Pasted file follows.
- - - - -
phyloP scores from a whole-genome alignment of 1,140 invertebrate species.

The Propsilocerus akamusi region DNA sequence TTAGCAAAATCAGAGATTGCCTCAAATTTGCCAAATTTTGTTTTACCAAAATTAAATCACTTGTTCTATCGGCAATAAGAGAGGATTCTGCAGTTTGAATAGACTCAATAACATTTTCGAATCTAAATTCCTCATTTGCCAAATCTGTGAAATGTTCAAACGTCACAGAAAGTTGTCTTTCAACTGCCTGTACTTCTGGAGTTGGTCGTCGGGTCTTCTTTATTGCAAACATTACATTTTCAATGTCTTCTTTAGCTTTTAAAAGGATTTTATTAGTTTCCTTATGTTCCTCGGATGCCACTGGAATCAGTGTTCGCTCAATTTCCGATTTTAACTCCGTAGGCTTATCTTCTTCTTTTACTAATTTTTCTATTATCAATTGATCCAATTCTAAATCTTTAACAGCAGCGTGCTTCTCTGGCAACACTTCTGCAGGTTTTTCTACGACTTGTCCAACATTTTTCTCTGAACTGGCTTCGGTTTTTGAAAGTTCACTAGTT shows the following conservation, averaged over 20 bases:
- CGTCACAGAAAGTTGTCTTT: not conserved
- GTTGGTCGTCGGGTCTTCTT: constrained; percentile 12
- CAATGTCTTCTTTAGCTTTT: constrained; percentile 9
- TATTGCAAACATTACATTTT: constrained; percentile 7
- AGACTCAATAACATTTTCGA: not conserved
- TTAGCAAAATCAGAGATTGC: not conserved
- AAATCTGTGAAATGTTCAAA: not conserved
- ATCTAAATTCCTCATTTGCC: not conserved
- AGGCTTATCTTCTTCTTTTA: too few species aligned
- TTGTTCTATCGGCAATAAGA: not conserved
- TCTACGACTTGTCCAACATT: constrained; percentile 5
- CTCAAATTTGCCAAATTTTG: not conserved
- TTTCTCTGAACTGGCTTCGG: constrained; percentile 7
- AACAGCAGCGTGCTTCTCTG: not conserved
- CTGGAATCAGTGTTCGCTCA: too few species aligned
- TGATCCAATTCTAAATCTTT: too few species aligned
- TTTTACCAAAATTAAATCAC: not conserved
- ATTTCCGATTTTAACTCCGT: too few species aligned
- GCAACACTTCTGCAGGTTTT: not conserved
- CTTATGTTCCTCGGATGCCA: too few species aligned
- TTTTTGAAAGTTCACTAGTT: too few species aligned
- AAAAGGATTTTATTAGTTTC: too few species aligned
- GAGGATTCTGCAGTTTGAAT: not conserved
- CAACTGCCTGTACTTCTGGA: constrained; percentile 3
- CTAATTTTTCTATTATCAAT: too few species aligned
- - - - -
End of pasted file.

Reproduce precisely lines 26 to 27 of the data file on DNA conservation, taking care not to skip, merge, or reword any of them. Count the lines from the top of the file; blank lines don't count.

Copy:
- CAACTGCCTGTACTTCTGGA: constrained; percentile 3
- CTAATTTTTCTATTATCAAT: too few species aligned